No matter where they live, most seniors prefer to age in place. But as they do, they also typically need more services. These can include assistance with the activities of daily living as well as health services.

But what’s the best way to deliver those ancillary services in a seniors housing or skilled nursing setting?

Effective home care and home health strategies were discussed recently at a well-attended session at the 2019 NIC Fall Conference in Chicago. A panel of experts took a deep dive into the pros and cons of outsourcing the services or taking them in-house.

“Seniors housing and care operators need a strategy,” said panel moderator Joel Nelson, president and CEO at Life Care Services (LCS).

The panelists agreed that an effective strategy can help boost resident satisfaction and also extend length of stay. Residents who can get the help they need where they live are less likely to move. They’re more satisfied, and so are their families.

The difference between home care and home health was defined. Home care consists of help with activities of daily living (ADLs). Home health is typically a Medicare-certified and reimbursed service, such as physical therapy or nursing care.

Several macro trends are impacting the home care and home health markets. The Centers for Medicare and Medicaid Services (CMS) is moving toward value-based care, seeking the best health outcomes in the lowest cost settings. More healthcare is being delivered at home. Also, CMS is allowing some payors to offer home care services. “That creates opportunity,” said Cheri Greenfield, senior vice president, Home Care Operations, Humana.

A 2018 study by Humana showed that the next generation of seniors will have less social support because of smaller and fragmented families, and more elders will live with chronic conditions. “We need to invest in the right services,” said Greenfield.

New Rules Disrupt Home Health

A big change takes effect January 1, 2020, that will impact the home health landscape. The new system—Patient Driven Groupings Model (PDGM)—changes reimbursements from per visit payments to ones based on value.

“The change will push mom-and-pop home health agencies out of the business,” predicted panelist Paul Kusserow, president and CEO, Amedisys, a large home care and home health services provider. He estimated that of the 12,500 home health agencies in the country about a third will have trouble surviving the change in the payments system.

Kusserow views the situation as an opportunity to purchase home health agencies and grow Amedisys. He noted that seniors housing operators might also consider jumping into the home health business, though a partnership with an established company might make more sense because of the complexity of the business.

Panelist Todd Kaestner agreed. “Home health is a technical and complex business,” said Kaestner, executive vice president, corporate development, Brookdale Senior Living. The company offers home healthcare in about 70% of its 800-plus communities. Home care services are available in 100 locations.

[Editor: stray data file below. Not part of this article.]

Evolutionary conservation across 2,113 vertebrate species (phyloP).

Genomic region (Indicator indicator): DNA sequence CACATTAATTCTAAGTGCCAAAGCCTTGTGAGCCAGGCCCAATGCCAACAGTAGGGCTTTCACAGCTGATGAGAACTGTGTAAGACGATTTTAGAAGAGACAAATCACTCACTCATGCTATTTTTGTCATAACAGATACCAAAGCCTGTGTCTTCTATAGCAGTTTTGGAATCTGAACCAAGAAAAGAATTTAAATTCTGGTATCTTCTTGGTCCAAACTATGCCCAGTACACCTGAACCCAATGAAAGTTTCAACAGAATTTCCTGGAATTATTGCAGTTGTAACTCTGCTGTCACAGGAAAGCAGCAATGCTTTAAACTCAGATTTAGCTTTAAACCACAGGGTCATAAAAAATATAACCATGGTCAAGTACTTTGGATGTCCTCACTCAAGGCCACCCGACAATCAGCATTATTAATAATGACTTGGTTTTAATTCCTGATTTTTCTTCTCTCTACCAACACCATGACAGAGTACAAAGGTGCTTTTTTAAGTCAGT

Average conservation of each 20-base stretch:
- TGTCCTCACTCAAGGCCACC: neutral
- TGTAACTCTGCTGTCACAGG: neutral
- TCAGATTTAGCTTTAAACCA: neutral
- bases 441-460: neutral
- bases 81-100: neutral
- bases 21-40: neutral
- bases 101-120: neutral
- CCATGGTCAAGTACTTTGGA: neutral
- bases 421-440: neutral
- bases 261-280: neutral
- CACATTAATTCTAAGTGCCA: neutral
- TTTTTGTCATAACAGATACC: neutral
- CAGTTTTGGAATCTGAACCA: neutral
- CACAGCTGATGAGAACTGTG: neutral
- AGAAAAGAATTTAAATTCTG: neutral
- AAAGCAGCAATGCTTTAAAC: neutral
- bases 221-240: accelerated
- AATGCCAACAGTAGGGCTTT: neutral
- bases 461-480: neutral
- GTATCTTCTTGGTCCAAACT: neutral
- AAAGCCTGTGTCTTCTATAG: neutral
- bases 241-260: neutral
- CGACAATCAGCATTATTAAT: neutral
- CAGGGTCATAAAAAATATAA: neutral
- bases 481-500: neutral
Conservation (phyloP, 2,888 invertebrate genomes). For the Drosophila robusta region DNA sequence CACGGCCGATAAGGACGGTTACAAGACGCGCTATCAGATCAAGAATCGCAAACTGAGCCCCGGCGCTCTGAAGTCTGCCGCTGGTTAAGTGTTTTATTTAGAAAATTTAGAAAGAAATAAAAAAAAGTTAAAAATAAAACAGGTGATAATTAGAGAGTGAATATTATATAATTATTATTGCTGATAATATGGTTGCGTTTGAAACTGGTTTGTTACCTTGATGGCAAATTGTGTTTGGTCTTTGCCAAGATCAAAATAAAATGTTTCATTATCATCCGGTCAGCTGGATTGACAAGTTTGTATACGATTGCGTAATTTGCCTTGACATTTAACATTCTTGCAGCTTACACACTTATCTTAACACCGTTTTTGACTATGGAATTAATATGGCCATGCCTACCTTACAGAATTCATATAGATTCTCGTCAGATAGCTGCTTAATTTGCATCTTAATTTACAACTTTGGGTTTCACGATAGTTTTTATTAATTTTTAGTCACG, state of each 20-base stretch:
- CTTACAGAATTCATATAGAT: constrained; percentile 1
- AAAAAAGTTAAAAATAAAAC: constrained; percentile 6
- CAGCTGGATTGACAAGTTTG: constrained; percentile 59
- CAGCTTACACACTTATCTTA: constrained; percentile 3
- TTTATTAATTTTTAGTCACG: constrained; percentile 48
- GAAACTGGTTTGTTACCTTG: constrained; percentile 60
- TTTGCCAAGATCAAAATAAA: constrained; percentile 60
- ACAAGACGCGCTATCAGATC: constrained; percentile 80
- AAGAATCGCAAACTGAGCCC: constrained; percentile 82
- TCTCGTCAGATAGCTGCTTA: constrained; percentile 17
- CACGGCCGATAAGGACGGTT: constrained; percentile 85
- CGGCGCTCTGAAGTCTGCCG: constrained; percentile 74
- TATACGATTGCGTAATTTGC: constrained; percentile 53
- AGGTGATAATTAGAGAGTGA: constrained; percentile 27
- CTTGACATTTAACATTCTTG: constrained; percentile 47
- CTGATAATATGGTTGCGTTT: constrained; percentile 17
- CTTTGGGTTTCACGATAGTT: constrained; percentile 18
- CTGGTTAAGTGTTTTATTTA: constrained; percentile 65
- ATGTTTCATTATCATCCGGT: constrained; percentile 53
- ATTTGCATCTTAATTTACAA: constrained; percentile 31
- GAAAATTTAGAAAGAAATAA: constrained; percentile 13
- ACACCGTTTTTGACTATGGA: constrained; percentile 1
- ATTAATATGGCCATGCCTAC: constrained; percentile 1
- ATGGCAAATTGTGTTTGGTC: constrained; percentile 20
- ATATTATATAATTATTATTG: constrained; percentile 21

LCS launched a home health business in 1985 but several years ago decided to outsource the work instead. “We didn’t have enough scale,” said Nelson, adding that the availability of labor was an issue along with the need to heavily invest in new technology.

Start-ups are difficult, noted Kusserow. Amedisys launches 12-15 home health care agencies a year. The cost is about $500,000, and sometimes double that amount for agencies that require special licensing, such as for hospice services or in a state where a certificate-of-need must be purchased.

Nelson asked the panelists whether home health and home care services compete with seniors housing or represent a route to referrals and higher occupancies.

Humana’s Greenfield views the relationship as a partnership. “We can come together to identify the right services at the right time,” she said.

Kaestner at Brookdale doesn’t see home health as a competitor because of its episodic nature. Home health providers offer treatment for a specific condition over a short period of time. But he added home care services can help increase the length of stay of residents. “It can be a win-win,” he said.

Telemedicine will change the home health market, said Kusserow. “It’s a tremendous opportunity.” Sensors will monitor the elder’s activity and health, signaling when assistance is needed. Amedisys invested last year in Medalogix, a Nashville-based predictive analytics company. It provides data to customize care plans to reduce hospitalizations and keep seniors in the most appropriate care setting—information sought by managed care plans.

Whether a senior living provider decides to launch its own home care and home health business or partner with another provider, the panelists agreed that a strong local management team is necessary for success. “All healthcare is local,” said Kaestner. “This is a people intensive business.”